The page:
Six months ago, Oakland police were just shy of fully completing the last of three of 51 court-appointed "tasks" agreed upon following the Riders' court agreement. Tasks include preventing racial profiling, tracking problem officers, reporting misconduct and turning on body cameras, to name a few. In March, civil rights attorney Jim Chanin, who along with John Burris sued Oakland in the Riders case, said he thought the end of the federal oversight was close to an end. "We're slowly getting there," he said. "I think we're closer than we've ever been."
Earlier this year, Chanin pointed out that many positives have resulted because of this federal oversight: "The monitor is paid a substantial amount. And I wish that would end," Chanin conceded in the spring. "But I think when people think of how much he's paid, they should look at the number of (police abuse payout) cases that before he got here. I'd rather spend it on a monitor than on a family with someone who is dead or wounded."
But as of last month, Oakland police fell out of full compliance with seven of the tasks, slipping by four tasks in less than half a year.
"We are moving backwards at a pretty alarming speed," Chanin said, recognizing that his outlook has changed since KTVU first interviewed him in March.
The police department's most recent setbacks stem from last month's internal audit that found officers are under-reporting uses of force, like when they pull out a gun or take a suspect down to the ground druing high-risk situations, and the March 2018 fatal officer-involved shooting of Joshua Pawlik, a homeless man who was sleeping with a gun in his hand.
The audit found OPD officers failed to report use of force against a suspect in more than a third of the incidents that were studied in 2018 and every one of the unreported incidents involved a racial minority, either black or Latino.
Protests to oust the chief and vigils have been held over Pawlik's shooting death. The department's BearCat policy has come under fire because officers used the armored vehicle as a perch on which to shoot Pawlik, instead of protecting themselves behind it. And Kirkpatrick's initial exoneration of the five officers who killed him has come under hot debate as many community members, Warshaw and the civilian-led police commission all said there should have been a better plan to deal with him waking up with a gun in his hand, rather than shooting him to death. Warshaw called the chief's view of the shooting "disappointing and myopic."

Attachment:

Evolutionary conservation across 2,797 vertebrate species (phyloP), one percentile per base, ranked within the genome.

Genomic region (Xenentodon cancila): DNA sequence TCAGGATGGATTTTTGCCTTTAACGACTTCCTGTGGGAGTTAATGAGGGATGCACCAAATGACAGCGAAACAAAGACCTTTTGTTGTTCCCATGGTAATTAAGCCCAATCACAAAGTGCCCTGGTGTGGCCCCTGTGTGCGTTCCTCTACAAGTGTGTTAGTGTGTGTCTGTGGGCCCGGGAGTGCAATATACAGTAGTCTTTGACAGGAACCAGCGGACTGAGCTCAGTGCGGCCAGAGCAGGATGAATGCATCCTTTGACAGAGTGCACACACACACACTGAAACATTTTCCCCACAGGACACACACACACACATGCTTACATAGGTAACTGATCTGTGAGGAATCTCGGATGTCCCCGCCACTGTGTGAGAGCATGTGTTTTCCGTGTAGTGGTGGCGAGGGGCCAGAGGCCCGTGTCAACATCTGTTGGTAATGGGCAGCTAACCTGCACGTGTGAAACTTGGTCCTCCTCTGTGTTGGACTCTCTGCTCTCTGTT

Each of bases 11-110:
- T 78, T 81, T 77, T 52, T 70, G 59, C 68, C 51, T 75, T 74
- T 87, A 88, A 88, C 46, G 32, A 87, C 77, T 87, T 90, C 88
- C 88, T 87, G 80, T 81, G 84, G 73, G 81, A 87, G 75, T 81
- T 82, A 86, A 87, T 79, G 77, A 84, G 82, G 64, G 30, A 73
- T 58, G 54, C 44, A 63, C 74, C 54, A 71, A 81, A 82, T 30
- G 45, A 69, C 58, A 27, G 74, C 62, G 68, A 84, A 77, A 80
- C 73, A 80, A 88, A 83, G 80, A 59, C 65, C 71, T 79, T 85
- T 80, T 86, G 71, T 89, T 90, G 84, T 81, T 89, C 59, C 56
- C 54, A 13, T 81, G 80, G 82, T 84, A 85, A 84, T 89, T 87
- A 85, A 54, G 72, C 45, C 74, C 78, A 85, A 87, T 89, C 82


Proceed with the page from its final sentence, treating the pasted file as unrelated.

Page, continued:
Both Warshaw and the police commission are recommending the officers be fired. That prompted the police union to enter the fray and they've sued the city and the police commission, saying neither has the power to overrule the chief.
Who has the final authority -- the police commission, the federal monitor or the chief -- is now in question. "It's never been tested before," Chanin said.
Chanin had thought that the oversight might be nearing its end a couple other times in the past, too -- only to find that not to be the case.
Three years ago, Oakland police were near the end of the oversight, he said, but the Celeste Guap police sex scandal erupted, setting the department back in 2016. And before that, there was Scott Olsen, a Marine whose skull was fractured by Oakland police officers in 2011 during an Occupy protest; the city paid him $4.5 million three years later and an investigation into the use of force was launched.
Still, despite the length of time and the frustrations involved, Chanin said he and Burris are committed to seeing what they set out to do nearly two decades ago to its completion.
"We can't leave without this job being incomplete," Chanin said. "I'm 72 years old. I'd like to get out of this."
Here is a brief look at Oakland's federal oversight by the numbers:
In 2000, Delphine Allen and 118 plaintiffs sued Oakland, alleging a small band of rogue officers who nicknamed themselves the "Riders" were beating citizens and planting evidence and that superiors turned a blind eye to this behavior. Allen was represented by Jim Chanin and John Burris, two well-known civil rights attorneys.
A Negotiated Settlement Agreement was agreed on in 2003, where the plaintiffs were paid about $11 million and the department agreed to federal oversight of its reforms. The NSA was supposed to end in 2008.
As of this week, there are 1,308 court filing entries in the original Delphine Allen et al. v. Oakland case filed Dec. 7, 2000.
Since 2002, Oakland has paid $16.7 million under the Negotiated Settlement Agreement, averaging about $1 million a year, according to records provided by the city.
Over the years, police were supposed to fulfill 51 "tasks." As of August, they are shy of completing 7 of them. They are:
Task 5 Internal Affairs Division (IAD) Complaint Procedures
Task 34 Stop Data
Task 45 Consistency of Discipline
Task 2 Timeliness Standards and Compliance with IAD Investigations
Task 24 Use of Force Reporting Policy
Task 25 Use of Force Investigations and Report Responsibility
Task 30 Executive Force Review Board
Sources: City documents, court filings, KTVU reporting, Bay City News